Treasury note and bond prices ended with modest gains yesterday after the Federal Reserve's purchase of coupon securities erased the market's morning losses.

Late in the afternoon, the 30-year bond was up 1/4 point on the day, and up 5/8 from the session lows, to yield 7.86%, while short-term and intermediate notes were 1/8 to 3/8 point higher.

Treasury prices fell yesterday morning when the April index of leading indicators showed unexpected strength.

But the market retraced all those losses and headed higher after the Federal Reserve announced early in the afternoon that it was buying securities maturing in 1993 or later.

The purchase surprised the market because the Fed bought bills for its own account just last week.

Analysts agreed the timing of the Fed's purchase, known as a "coupon pass," was unexpected, but said the action did not signal any change in monetary policy.

The Fed buys securities for its own account when it needs to add reserves to the monetary system on a long-term basis.

Michael Strauss, chief economist at Yamaichi International, estimated the Fed's purchase totaled "$2.5 billion, or even marginally higher, so that created a little bit of a short squeeze."

Other market participants said the Fed may have bought as much as $3.5 billion of securities.

"I would go with the higher estimate, given the price action," a government note trader said.

But Mr. Strauss said market sentiment remained bearish in spite of yesterday's price gains.

"Most people are looking for a place to get out of stuff," and if today's late-May car sales are as strong as the mid-month numbers, that could set off the selling, he added.

The head of a government trading desk said the recent stream of statistics showing healthy economic growth should be bad news for Treasury securities. But the absence of retail selling and the dearth of Treasury coupon auctions are supporting the market, he said.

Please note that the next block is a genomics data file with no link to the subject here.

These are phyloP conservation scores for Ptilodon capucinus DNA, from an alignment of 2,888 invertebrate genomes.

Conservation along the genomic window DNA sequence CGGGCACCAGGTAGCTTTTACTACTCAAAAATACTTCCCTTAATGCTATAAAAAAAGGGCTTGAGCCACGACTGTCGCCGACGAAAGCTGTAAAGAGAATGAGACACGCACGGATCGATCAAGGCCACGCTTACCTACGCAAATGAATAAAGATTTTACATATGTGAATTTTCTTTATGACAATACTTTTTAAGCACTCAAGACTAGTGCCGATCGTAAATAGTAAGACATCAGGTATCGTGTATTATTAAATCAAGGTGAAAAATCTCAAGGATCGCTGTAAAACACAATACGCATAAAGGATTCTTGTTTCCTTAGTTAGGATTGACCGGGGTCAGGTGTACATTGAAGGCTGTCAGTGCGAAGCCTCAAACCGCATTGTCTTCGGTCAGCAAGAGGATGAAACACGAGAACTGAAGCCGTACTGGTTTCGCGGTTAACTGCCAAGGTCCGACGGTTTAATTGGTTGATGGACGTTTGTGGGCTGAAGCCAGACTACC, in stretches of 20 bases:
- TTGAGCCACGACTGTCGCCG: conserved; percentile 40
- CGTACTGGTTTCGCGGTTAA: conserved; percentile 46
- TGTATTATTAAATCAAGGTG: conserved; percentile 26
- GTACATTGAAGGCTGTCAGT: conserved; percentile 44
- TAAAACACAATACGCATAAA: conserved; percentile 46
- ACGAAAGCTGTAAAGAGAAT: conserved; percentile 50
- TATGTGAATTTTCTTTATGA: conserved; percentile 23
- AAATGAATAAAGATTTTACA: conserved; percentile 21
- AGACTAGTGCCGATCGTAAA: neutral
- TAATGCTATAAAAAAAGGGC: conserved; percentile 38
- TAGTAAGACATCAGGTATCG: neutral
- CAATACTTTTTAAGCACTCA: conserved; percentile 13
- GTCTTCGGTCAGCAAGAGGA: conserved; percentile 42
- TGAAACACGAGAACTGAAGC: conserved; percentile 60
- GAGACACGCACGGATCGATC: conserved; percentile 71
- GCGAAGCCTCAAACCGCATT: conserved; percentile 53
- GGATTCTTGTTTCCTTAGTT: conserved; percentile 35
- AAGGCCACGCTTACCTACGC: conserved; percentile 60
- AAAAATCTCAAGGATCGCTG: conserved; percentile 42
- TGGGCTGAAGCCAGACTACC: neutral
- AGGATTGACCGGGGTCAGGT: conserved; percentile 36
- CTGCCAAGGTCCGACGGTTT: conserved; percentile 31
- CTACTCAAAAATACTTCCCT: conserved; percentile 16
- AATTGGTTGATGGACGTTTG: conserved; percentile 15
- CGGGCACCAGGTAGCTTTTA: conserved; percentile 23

But Anthony Karydakis, a senior financial economist at First Chicago, said the price gains yesterday and the market's ability to bounce off the lows on Monday showed it may be putting in a bottom.

"The market proved once more it has a considerable resiliency and is not prepared to lose ground ahead of Friday's employment report," Mr. Karydakis said.

He said the absence of coupon supply was a plus, as was "the fact the market seems to be coming to terms with the prospect of a moderate recovery."

Yesterday morning, the Commerce Department said the April leading indicators were up 0.4%, instead of the 0.2% gain economists had expected, while the March increase was revised up to a 0.4% gain from the 0.2% rise reported last month.

April marked the fourth month in a row the index improved. The increase reflected rises in four of the index's 11 components: commodity prices; jobless claims; new orders; and consumers sentiment.

"With the 0.4% gain in April and the upward revision in March to 0.4%, we've got a pretty good trend going," said Carol Stone, a senior economist at Nomura Securities.

Treasury Market Yields

Prev. Prev.

Tuesday Week Month

3-Month Bill 3.80 3.79 3.69

6-Month Bill 3.98 3.97 3.87

1-Year Bill 4.28 4.25 4.22

2-Year Note 5.19 5.32 5.25

3-Year Note 5.73 5.86 5.78

4-Year Note 6.60 6.74 6.75

5-Year Note 6.60 6.77 6.76

7-Year Note 6.96 7.09 7.13

10-Year Note 7.32 7.43 7.51

15-Year Bond 7.61 7.70 7.78

30-Year Bond 7.86 7.91 8.00

Source: Cantor, Fitzgerald/Telerate

"It begins to look as if we're setting some signs of life in the economy."

Later in the morning, though, April new home sales came in weaker than expected, rising only 1.3% when the consensus forecast was for a 6.4% increase.

Most economists expected a bounceback in April sales after March's plunge. Instead the March change was revised down to a 15.9% drop, from the 14.8% decline reported last month.

Peter Greenbaum, an economist at Smith Barney, Harris Upham & Co., said the housing sector was taking a breather after surging at the beginning of the year. Mr. Greenbaum said the weakness in housing does not threaten the economy's comeback.

The September bond futures contract closed at 99 10/32, up 5/16 on the day.

In the cash market, the 30-year 8% bond was 1/4 point higher, at 101 15/32-101 19/32, to yield 7.86%.

The 7 1/2% 10-year note rose 1/4 point, to 101 2/32-101 6/32, to yield 7.32%.

The three-year 5 7/8% note was up 5/32, at 100 11/32-100 13/32, to yield 5.72%.

Rates on Treasury bills were mixed, with the three-month bill down one basis point at 3.74%, the six-month bill off two basis points at 3.87%, and the year bill steady at 4.11%.

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